6. The method of claim 1, further comprising:

determining a size estimate of the foreign object based on a number of sensors and a position of the sensors in the second group of sensors that are used to detect the foreign object, wherein the modification to the control aspect of the elevator car is determined, at least in part, based on the size estimate of the foreign object.

7. The method of claim 6, further comprising:

triggering a warning indicator based on the size estimate of the foreign object.

8. An elevator sensor array system comprising:

a sensor array operable in an elevator shaft, wherein the sensor array comprises a plurality of sensors distributed about a perimeter within the elevator shaft, the perimeter comprises at least four sides, and one or more of the sensors are on each of the at least four sides forming a detection field; and
a computing system comprising a memory and a processor that detects whether there are any pre-existing objects between a first group of sensors of the sensor array in the elevator shaft based on initially established locations of the pre-existing objects, detects whether there is a foreign object between a second group of sensors of the sensor array in the elevator shaft, and triggers a modification to a control aspect of an elevator car in the elevator shaft based on detection of the foreign object, wherein the second group of sensors includes at least one sensor that differs from does not overlap with the first group of sensors.

9. The elevator sensor array system of claim 8, wherein the sensors form a grid as the detection field.

10. The elevator sensor array system of claim 9, wherein the sensors are arranged in pairs to form a diagonal detection pattern between at least two adjacent sides of the perimeter.

11. The elevator sensor array system of claim 8, wherein the sensors are light sensors, each of the light sensors comprising an emitter and a receiver.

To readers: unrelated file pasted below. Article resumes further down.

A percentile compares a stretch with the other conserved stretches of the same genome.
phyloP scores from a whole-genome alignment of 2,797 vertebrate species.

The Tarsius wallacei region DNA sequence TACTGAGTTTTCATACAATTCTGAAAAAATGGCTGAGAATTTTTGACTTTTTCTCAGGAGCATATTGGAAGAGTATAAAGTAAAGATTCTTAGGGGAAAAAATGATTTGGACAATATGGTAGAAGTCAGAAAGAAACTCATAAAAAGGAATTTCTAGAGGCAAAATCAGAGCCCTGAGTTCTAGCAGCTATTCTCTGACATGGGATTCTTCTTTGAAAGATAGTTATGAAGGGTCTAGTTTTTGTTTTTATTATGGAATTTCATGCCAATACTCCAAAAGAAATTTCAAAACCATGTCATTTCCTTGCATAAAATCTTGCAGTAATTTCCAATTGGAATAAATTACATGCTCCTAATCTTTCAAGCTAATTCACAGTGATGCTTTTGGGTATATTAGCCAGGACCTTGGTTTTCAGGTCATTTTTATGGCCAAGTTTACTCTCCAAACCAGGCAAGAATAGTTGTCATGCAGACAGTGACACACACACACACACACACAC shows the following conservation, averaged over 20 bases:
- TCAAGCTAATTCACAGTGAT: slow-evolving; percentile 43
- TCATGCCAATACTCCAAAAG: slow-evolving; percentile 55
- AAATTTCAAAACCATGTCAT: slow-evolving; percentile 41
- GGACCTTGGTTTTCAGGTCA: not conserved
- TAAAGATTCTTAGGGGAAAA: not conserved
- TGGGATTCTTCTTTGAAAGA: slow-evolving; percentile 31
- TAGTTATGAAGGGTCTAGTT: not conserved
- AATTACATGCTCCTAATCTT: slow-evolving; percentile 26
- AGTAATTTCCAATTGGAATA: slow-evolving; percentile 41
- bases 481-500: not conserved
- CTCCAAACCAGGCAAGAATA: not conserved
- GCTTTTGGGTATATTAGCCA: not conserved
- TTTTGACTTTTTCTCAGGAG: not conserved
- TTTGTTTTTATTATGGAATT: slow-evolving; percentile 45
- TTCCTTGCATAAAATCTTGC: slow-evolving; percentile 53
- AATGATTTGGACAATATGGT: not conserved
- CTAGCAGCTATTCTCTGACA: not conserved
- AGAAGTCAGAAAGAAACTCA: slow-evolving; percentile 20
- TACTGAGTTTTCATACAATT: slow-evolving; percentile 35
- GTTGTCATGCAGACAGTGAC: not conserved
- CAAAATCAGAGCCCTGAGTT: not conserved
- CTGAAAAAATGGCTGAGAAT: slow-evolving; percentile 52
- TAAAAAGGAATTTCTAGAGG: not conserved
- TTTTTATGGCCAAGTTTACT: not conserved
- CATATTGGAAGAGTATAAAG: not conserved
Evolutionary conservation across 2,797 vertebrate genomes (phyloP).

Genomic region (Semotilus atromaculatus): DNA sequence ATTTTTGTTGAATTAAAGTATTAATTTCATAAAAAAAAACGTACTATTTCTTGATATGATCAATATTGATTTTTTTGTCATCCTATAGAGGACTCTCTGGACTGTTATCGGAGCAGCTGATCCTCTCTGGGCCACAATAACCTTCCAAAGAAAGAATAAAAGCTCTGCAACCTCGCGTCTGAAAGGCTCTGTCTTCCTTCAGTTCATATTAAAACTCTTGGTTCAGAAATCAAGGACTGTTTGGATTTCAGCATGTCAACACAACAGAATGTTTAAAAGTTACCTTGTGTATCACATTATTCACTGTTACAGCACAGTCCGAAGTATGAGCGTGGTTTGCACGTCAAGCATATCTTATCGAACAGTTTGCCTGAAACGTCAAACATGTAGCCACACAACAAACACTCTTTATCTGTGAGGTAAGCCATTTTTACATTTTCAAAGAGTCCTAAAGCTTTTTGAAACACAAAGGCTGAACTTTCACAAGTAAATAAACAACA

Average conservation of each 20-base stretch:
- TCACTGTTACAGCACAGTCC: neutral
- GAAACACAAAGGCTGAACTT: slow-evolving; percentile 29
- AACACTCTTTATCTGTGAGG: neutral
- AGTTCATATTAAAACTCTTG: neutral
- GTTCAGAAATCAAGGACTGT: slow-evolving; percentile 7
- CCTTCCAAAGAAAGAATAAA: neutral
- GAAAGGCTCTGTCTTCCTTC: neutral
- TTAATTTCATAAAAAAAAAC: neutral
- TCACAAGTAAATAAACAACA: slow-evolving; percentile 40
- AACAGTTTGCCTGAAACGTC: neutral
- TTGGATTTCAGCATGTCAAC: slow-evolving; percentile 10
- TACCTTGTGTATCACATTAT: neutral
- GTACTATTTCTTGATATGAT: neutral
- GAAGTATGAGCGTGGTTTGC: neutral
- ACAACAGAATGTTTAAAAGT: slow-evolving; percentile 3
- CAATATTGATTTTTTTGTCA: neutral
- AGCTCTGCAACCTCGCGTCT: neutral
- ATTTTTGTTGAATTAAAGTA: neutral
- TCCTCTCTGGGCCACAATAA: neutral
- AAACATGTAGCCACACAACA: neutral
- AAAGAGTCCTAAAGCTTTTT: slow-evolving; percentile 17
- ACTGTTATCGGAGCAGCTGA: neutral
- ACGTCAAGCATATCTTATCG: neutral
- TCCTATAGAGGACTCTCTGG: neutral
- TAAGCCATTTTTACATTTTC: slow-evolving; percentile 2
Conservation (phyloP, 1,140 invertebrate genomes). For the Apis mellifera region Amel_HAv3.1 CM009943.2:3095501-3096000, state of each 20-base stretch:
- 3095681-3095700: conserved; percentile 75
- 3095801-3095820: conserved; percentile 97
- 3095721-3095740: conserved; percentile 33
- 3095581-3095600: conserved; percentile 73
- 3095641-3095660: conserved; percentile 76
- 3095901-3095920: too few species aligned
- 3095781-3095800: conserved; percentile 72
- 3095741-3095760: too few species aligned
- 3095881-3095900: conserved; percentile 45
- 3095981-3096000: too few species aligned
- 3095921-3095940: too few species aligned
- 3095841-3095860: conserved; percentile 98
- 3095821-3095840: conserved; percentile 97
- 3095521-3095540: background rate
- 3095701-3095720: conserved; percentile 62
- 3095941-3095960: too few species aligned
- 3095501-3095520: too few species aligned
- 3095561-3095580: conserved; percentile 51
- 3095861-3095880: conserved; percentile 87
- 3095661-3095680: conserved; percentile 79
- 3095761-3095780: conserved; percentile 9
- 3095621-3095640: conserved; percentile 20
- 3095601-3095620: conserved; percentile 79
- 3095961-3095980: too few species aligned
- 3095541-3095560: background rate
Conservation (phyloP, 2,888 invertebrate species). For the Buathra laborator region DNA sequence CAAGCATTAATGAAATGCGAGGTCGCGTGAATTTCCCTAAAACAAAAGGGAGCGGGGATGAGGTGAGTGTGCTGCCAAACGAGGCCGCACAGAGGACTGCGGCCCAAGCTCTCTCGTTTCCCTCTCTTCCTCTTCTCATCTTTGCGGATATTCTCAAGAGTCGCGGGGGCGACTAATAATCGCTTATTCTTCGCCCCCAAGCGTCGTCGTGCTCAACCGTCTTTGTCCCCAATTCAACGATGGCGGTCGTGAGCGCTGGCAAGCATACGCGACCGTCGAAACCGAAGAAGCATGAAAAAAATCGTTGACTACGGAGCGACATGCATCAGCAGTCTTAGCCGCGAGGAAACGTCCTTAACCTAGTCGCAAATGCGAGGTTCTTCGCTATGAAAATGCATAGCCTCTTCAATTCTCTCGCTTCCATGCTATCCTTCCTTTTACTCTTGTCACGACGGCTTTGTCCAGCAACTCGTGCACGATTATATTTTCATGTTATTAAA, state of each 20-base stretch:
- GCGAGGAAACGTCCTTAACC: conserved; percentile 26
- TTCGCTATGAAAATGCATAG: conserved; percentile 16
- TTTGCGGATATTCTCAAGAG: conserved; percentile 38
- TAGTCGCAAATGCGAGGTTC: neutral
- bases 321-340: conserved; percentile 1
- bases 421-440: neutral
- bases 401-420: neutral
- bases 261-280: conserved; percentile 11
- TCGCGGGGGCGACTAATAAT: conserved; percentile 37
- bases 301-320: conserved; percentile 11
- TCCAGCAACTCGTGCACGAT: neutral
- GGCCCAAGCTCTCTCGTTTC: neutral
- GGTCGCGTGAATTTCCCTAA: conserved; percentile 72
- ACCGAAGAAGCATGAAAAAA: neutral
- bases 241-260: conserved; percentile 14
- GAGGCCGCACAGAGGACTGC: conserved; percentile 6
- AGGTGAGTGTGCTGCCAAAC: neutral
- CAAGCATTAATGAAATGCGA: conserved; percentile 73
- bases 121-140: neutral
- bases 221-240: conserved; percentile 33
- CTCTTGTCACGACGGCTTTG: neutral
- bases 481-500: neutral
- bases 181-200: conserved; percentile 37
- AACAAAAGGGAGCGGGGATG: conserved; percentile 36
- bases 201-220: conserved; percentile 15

12. The elevator sensor array system of claim 8, wherein the modification to the control aspect of the elevator car comprises: reducing a maximum rate of travel of the elevator car in the shaft, preventing the elevator car from going to an uppermost level of the shaft based on detecting the foreign object above the elevator car, or preventing the elevator car from going to the lowest level of the shaft based on detecting the foreign object below the elevator car.

13. The elevator sensor array system of claim 8, wherein the computing system determines a size estimate of the foreign object based on a number of sensors and a position of the sensors in the second group of sensors that are used to detect the foreign object, wherein the modification to the control aspect of the elevator car is determined, at least in part, based on the size estimate of the foreign object.

14. The elevator sensor array system of claim 13, wherein the computing system triggers a warning indicator based on the size estimate of the foreign object.

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Patent History
Patent number: 10983210
Type: Grant
Filed: Sep 25, 2017
Date of Patent: Apr 20, 2021
Patent Publication Number: 20190094358
Assignee: OTIS ELEVATOR COMPANY (Farmington, CT)
Inventors: Lindsay Wos (Florence, SC), Tarique Faruki (Florence, SC)
Primary Examiner: David S Warren
Application Number: 15/713,733
Classifications
Current U.S. Class: Inanimate Article (250/222.1)
International Classification: G01S 17/04 (20200101); B66B 1/34 (20060101); G01V 8/20 (20060101); B66B 5/00 (20060101); G01N 21/62 (20060101);